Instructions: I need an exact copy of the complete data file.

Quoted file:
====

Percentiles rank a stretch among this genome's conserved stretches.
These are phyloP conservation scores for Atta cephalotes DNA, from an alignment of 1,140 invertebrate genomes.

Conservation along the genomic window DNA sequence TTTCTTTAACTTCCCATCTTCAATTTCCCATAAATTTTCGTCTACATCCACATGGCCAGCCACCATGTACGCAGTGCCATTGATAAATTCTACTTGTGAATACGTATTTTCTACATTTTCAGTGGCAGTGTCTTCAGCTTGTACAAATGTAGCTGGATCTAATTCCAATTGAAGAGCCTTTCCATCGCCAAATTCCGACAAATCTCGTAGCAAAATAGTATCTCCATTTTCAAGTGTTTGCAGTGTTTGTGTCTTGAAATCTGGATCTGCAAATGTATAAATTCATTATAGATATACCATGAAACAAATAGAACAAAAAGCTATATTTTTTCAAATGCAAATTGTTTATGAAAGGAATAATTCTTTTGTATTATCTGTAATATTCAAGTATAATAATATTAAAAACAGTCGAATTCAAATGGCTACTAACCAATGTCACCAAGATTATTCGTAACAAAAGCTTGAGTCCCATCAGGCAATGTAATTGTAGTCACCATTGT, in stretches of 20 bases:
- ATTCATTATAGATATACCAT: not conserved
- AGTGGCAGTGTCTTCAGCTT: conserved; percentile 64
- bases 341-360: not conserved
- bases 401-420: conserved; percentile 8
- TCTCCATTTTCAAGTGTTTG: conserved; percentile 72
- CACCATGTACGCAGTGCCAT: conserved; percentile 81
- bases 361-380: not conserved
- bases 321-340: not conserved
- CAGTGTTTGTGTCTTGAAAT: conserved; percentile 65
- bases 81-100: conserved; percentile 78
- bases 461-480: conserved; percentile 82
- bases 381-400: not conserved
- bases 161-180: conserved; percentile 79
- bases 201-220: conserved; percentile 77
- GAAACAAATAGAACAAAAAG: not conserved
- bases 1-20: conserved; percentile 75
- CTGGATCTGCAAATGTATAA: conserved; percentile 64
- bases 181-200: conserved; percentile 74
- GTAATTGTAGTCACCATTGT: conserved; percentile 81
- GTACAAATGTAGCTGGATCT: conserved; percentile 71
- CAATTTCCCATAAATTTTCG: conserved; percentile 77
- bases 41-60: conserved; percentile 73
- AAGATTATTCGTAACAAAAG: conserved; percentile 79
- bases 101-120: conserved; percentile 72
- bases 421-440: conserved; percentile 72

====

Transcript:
Percentiles rank a stretch among this genome's conserved stretches.
These are phyloP conservation scores for Atta cephalotes DNA, from an alignment of 1,140 invertebrate genomes.

Conservation along the genomic window DNA sequence TTTCTTTAACTTCCCATCTTCAATTTCCCATAAATTTTCGTCTACATCCACATGGCCAGCCACCATGTACGCAGTGCCATTGATAAATTCTACTTGTGAATACGTATTTTCTACATTTTCAGTGGCAGTGTCTTCAGCTTGTACAAATGTAGCTGGATCTAATTCCAATTGAAGAGCCTTTCCATCGCCAAATTCCGACAAATCTCGTAGCAAAATAGTATCTCCATTTTCAAGTGTTTGCAGTGTTTGTGTCTTGAAATCTGGATCTGCAAATGTATAAATTCATTATAGATATACCATGAAACAAATAGAACAAAAAGCTATATTTTTTCAAATGCAAATTGTTTATGAAAGGAATAATTCTTTTGTATTATCTGTAATATTCAAGTATAATAATATTAAAAACAGTCGAATTCAAATGGCTACTAACCAATGTCACCAAGATTATTCGTAACAAAAGCTTGAGTCCCATCAGGCAATGTAATTGTAGTCACCATTGT, in stretches of 20 bases:
- ATTCATTATAGATATACCAT: not conserved
- AGTGGCAGTGTCTTCAGCTT: conserved; percentile 64
- bases 341-360: not conserved
- bases 401-420: conserved; percentile 8
- TCTCCATTTTCAAGTGTTTG: conserved; percentile 72
- CACCATGTACGCAGTGCCAT: conserved; percentile 81
- bases 361-380: not conserved
- bases 321-340: not conserved
- CAGTGTTTGTGTCTTGAAAT: conserved; percentile 65
- bases 81-100: conserved; percentile 78
- bases 461-480: conserved; percentile 82
- bases 381-400: not conserved
- bases 161-180: conserved; percentile 79
- bases 201-220: conserved; percentile 77
- GAAACAAATAGAACAAAAAG: not conserved
- bases 1-20: conserved; percentile 75
- CTGGATCTGCAAATGTATAA: conserved; percentile 64
- bases 181-200: conserved; percentile 74
- GTAATTGTAGTCACCATTGT: conserved; percentile 81
- GTACAAATGTAGCTGGATCT: conserved; percentile 71
- CAATTTCCCATAAATTTTCG: conserved; percentile 77
- bases 41-60: conserved; percentile 73
- AAGATTATTCGTAACAAAAG: conserved; percentile 79
- bases 101-120: conserved; percentile 72
- bases 421-440: conserved; percentile 72